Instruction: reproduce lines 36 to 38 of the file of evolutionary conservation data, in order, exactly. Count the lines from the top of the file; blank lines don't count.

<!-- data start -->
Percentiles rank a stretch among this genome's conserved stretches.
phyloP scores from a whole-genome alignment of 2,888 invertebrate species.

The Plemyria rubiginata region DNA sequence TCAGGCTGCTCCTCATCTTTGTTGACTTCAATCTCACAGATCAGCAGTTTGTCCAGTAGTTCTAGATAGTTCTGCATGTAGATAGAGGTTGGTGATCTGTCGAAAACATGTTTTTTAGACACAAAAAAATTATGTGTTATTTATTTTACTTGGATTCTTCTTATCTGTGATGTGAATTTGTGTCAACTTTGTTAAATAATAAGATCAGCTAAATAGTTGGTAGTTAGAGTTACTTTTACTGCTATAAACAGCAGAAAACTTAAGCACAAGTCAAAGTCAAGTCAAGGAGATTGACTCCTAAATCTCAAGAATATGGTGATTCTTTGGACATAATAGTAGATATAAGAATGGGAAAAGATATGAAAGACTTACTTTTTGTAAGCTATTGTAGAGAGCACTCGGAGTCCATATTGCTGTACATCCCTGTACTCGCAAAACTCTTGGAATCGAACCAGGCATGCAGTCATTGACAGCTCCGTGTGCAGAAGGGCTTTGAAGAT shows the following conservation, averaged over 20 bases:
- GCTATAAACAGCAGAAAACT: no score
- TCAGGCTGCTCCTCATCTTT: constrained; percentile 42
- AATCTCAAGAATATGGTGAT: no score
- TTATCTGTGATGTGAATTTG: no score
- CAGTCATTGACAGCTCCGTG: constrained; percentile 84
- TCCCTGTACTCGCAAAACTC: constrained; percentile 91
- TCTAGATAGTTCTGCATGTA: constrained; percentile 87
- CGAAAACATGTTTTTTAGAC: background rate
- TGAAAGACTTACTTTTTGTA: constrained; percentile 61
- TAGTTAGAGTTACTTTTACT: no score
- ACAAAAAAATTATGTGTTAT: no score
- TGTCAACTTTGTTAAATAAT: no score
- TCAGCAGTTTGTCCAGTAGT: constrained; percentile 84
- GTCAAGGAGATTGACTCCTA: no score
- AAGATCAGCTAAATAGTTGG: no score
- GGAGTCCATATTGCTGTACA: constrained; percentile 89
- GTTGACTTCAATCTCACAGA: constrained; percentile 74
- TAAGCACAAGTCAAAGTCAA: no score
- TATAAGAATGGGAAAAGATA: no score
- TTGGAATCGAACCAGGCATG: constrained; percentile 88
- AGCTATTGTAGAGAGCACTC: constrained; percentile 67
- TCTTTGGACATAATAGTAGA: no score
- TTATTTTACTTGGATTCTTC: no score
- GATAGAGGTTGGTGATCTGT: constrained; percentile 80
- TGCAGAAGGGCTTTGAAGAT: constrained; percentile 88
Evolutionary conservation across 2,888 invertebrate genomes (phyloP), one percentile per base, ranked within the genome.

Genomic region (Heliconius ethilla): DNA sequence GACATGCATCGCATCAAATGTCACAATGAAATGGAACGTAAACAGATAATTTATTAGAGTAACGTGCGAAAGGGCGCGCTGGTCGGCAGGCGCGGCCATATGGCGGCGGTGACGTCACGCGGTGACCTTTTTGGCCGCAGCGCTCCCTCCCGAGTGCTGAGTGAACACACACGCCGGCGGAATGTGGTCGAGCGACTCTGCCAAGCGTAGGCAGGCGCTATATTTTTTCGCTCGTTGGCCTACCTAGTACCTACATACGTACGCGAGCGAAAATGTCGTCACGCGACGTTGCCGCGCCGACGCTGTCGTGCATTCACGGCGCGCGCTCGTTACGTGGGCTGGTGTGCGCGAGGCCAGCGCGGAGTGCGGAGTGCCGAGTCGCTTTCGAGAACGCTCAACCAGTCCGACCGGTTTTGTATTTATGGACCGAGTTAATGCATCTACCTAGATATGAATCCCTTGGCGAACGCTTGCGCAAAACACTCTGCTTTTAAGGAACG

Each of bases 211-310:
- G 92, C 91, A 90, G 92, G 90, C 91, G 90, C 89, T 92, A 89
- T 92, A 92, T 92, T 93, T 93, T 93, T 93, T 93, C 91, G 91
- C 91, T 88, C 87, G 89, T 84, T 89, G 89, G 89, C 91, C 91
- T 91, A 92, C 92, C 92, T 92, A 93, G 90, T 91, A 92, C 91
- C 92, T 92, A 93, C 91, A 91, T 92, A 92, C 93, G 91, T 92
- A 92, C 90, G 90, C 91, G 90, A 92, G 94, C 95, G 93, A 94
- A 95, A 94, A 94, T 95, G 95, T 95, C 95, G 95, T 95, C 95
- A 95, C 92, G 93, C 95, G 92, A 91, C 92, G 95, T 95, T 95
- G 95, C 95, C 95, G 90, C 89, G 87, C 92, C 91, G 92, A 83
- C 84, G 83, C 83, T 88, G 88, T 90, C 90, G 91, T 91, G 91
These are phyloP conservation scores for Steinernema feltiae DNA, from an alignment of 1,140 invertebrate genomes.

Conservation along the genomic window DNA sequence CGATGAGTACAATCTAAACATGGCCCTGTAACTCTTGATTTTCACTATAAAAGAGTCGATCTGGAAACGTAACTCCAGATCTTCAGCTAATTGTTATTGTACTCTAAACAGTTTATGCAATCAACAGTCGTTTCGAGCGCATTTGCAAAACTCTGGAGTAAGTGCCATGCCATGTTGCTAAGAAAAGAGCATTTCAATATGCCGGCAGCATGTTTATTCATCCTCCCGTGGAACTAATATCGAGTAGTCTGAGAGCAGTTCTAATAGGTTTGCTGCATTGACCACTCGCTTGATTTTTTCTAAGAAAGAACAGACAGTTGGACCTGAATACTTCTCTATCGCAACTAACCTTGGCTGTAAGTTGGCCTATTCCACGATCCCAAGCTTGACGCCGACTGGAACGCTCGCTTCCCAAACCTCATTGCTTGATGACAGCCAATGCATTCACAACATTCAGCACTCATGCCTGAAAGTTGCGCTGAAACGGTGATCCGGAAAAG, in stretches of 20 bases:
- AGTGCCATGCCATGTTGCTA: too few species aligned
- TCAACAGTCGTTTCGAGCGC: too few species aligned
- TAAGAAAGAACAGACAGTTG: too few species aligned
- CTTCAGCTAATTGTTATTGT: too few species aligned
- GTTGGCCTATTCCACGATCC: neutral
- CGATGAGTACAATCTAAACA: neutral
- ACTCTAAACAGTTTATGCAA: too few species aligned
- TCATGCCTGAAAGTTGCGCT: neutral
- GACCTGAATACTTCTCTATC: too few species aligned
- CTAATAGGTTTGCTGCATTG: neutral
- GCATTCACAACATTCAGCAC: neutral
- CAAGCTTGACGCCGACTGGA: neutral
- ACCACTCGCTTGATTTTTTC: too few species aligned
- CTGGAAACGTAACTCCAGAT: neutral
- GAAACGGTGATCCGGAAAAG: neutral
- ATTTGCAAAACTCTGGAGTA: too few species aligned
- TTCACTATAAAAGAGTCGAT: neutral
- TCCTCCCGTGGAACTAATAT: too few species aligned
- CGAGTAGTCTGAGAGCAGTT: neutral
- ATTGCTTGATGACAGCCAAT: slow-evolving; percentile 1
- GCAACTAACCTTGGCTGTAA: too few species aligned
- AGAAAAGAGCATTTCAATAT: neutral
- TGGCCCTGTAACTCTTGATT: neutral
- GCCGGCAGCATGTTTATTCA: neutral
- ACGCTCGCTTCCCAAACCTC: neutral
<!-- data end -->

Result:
- C 92, T 92, A 93, C 91, A 91, T 92, A 92, C 93, G 91, T 92
- A 92, C 90, G 90, C 91, G 90, A 92, G 94, C 95, G 93, A 94
- A 95, A 94, A 94, T 95, G 95, T 95, C 95, G 95, T 95, C 95